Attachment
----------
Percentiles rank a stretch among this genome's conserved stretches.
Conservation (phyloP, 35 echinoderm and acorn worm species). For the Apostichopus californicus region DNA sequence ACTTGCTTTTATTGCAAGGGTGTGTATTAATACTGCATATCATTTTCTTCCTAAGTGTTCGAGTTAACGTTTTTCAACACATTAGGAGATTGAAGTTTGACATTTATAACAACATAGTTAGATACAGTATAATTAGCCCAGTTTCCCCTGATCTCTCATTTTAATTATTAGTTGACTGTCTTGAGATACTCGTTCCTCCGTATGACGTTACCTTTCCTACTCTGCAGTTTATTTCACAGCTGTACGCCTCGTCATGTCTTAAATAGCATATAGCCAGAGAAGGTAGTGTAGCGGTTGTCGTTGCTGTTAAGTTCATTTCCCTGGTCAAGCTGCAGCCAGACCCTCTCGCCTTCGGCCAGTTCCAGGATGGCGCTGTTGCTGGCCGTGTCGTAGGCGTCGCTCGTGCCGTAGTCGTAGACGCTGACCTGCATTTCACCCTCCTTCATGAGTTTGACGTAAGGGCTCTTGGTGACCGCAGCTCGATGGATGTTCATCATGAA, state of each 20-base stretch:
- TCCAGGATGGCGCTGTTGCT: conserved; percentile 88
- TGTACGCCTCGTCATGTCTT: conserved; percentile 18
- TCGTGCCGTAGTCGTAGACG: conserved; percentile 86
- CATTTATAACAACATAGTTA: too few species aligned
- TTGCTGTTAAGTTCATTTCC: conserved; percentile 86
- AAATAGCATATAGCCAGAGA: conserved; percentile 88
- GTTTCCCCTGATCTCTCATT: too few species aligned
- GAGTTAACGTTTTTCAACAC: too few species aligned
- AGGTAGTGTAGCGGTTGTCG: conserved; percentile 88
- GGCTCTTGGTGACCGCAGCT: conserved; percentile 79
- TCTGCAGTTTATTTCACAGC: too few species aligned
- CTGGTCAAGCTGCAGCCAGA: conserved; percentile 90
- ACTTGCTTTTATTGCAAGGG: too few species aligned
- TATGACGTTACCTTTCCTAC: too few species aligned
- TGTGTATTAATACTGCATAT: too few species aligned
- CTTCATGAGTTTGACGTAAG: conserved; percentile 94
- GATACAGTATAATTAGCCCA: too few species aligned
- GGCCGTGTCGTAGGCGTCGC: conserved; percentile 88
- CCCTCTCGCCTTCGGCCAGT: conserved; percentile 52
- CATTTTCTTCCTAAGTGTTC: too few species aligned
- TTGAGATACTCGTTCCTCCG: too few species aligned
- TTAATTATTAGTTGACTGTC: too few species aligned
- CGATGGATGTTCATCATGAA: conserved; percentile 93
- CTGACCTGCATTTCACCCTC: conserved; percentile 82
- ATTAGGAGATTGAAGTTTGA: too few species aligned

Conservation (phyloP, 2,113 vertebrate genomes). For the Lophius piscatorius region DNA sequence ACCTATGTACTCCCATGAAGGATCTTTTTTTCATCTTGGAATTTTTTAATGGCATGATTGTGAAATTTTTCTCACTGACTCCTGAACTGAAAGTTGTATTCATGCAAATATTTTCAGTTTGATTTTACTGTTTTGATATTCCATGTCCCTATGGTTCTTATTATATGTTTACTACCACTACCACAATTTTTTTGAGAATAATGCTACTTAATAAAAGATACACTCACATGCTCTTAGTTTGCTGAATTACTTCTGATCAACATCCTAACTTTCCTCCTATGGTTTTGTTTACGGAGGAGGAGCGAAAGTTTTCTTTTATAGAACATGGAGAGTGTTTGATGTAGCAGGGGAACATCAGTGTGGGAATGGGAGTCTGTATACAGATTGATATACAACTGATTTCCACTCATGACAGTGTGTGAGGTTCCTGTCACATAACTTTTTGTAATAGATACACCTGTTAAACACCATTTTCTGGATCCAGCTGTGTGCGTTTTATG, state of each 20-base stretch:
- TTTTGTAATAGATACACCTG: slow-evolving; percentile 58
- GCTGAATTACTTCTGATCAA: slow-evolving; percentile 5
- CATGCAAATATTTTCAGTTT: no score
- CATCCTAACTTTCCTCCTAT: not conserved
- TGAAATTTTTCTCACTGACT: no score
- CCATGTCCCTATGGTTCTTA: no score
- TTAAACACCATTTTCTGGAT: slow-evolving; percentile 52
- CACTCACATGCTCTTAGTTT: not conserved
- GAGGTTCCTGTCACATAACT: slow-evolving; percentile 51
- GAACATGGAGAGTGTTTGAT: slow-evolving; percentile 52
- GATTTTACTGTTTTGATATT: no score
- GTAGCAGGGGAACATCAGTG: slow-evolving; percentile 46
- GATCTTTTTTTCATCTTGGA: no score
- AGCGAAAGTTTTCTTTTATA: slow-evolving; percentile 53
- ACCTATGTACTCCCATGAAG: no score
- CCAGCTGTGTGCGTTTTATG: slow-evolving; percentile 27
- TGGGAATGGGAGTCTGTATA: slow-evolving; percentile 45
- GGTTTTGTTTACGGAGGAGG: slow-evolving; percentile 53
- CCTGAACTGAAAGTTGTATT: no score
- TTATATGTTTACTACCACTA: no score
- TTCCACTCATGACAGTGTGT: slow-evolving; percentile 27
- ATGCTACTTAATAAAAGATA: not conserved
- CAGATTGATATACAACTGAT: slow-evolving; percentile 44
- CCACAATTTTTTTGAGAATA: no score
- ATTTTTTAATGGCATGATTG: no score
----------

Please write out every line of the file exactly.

Percentiles rank a stretch among this genome's conserved stretches.
Conservation (phyloP, 35 echinoderm and acorn worm species). For the Apostichopus californicus region DNA sequence ACTTGCTTTTATTGCAAGGGTGTGTATTAATACTGCATATCATTTTCTTCCTAAGTGTTCGAGTTAACGTTTTTCAACACATTAGGAGATTGAAGTTTGACATTTATAACAACATAGTTAGATACAGTATAATTAGCCCAGTTTCCCCTGATCTCTCATTTTAATTATTAGTTGACTGTCTTGAGATACTCGTTCCTCCGTATGACGTTACCTTTCCTACTCTGCAGTTTATTTCACAGCTGTACGCCTCGTCATGTCTTAAATAGCATATAGCCAGAGAAGGTAGTGTAGCGGTTGTCGTTGCTGTTAAGTTCATTTCCCTGGTCAAGCTGCAGCCAGACCCTCTCGCCTTCGGCCAGTTCCAGGATGGCGCTGTTGCTGGCCGTGTCGTAGGCGTCGCTCGTGCCGTAGTCGTAGACGCTGACCTGCATTTCACCCTCCTTCATGAGTTTGACGTAAGGGCTCTTGGTGACCGCAGCTCGATGGATGTTCATCATGAA, state of each 20-base stretch:
- TCCAGGATGGCGCTGTTGCT: conserved; percentile 88
- TGTACGCCTCGTCATGTCTT: conserved; percentile 18
- TCGTGCCGTAGTCGTAGACG: conserved; percentile 86
- CATTTATAACAACATAGTTA: too few species aligned
- TTGCTGTTAAGTTCATTTCC: conserved; percentile 86
- AAATAGCATATAGCCAGAGA: conserved; percentile 88
- GTTTCCCCTGATCTCTCATT: too few species aligned
- GAGTTAACGTTTTTCAACAC: too few species aligned
- AGGTAGTGTAGCGGTTGTCG: conserved; percentile 88
- GGCTCTTGGTGACCGCAGCT: conserved; percentile 79
- TCTGCAGTTTATTTCACAGC: too few species aligned
- CTGGTCAAGCTGCAGCCAGA: conserved; percentile 90
- ACTTGCTTTTATTGCAAGGG: too few species aligned
- TATGACGTTACCTTTCCTAC: too few species aligned
- TGTGTATTAATACTGCATAT: too few species aligned
- CTTCATGAGTTTGACGTAAG: conserved; percentile 94
- GATACAGTATAATTAGCCCA: too few species aligned
- GGCCGTGTCGTAGGCGTCGC: conserved; percentile 88
- CCCTCTCGCCTTCGGCCAGT: conserved; percentile 52
- CATTTTCTTCCTAAGTGTTC: too few species aligned
- TTGAGATACTCGTTCCTCCG: too few species aligned
- TTAATTATTAGTTGACTGTC: too few species aligned
- CGATGGATGTTCATCATGAA: conserved; percentile 93
- CTGACCTGCATTTCACCCTC: conserved; percentile 82
- ATTAGGAGATTGAAGTTTGA: too few species aligned

Conservation (phyloP, 2,113 vertebrate genomes). For the Lophius piscatorius region DNA sequence ACCTATGTACTCCCATGAAGGATCTTTTTTTCATCTTGGAATTTTTTAATGGCATGATTGTGAAATTTTTCTCACTGACTCCTGAACTGAAAGTTGTATTCATGCAAATATTTTCAGTTTGATTTTACTGTTTTGATATTCCATGTCCCTATGGTTCTTATTATATGTTTACTACCACTACCACAATTTTTTTGAGAATAATGCTACTTAATAAAAGATACACTCACATGCTCTTAGTTTGCTGAATTACTTCTGATCAACATCCTAACTTTCCTCCTATGGTTTTGTTTACGGAGGAGGAGCGAAAGTTTTCTTTTATAGAACATGGAGAGTGTTTGATGTAGCAGGGGAACATCAGTGTGGGAATGGGAGTCTGTATACAGATTGATATACAACTGATTTCCACTCATGACAGTGTGTGAGGTTCCTGTCACATAACTTTTTGTAATAGATACACCTGTTAAACACCATTTTCTGGATCCAGCTGTGTGCGTTTTATG, state of each 20-base stretch:
- TTTTGTAATAGATACACCTG: slow-evolving; percentile 58
- GCTGAATTACTTCTGATCAA: slow-evolving; percentile 5
- CATGCAAATATTTTCAGTTT: no score
- CATCCTAACTTTCCTCCTAT: not conserved
- TGAAATTTTTCTCACTGACT: no score
- CCATGTCCCTATGGTTCTTA: no score
- TTAAACACCATTTTCTGGAT: slow-evolving; percentile 52
- CACTCACATGCTCTTAGTTT: not conserved
- GAGGTTCCTGTCACATAACT: slow-evolving; percentile 51
- GAACATGGAGAGTGTTTGAT: slow-evolving; percentile 52
- GATTTTACTGTTTTGATATT: no score
- GTAGCAGGGGAACATCAGTG: slow-evolving; percentile 46
- GATCTTTTTTTCATCTTGGA: no score
- AGCGAAAGTTTTCTTTTATA: slow-evolving; percentile 53
- ACCTATGTACTCCCATGAAG: no score
- CCAGCTGTGTGCGTTTTATG: slow-evolving; percentile 27
- TGGGAATGGGAGTCTGTATA: slow-evolving; percentile 45
- GGTTTTGTTTACGGAGGAGG: slow-evolving; percentile 53
- CCTGAACTGAAAGTTGTATT: no score
- TTATATGTTTACTACCACTA: no score
- TTCCACTCATGACAGTGTGT: slow-evolving; percentile 27
- ATGCTACTTAATAAAAGATA: not conserved
- CAGATTGATATACAACTGAT: slow-evolving; percentile 44
- CCACAATTTTTTTGAGAATA: no score
- ATTTTTTAATGGCATGATTG: no score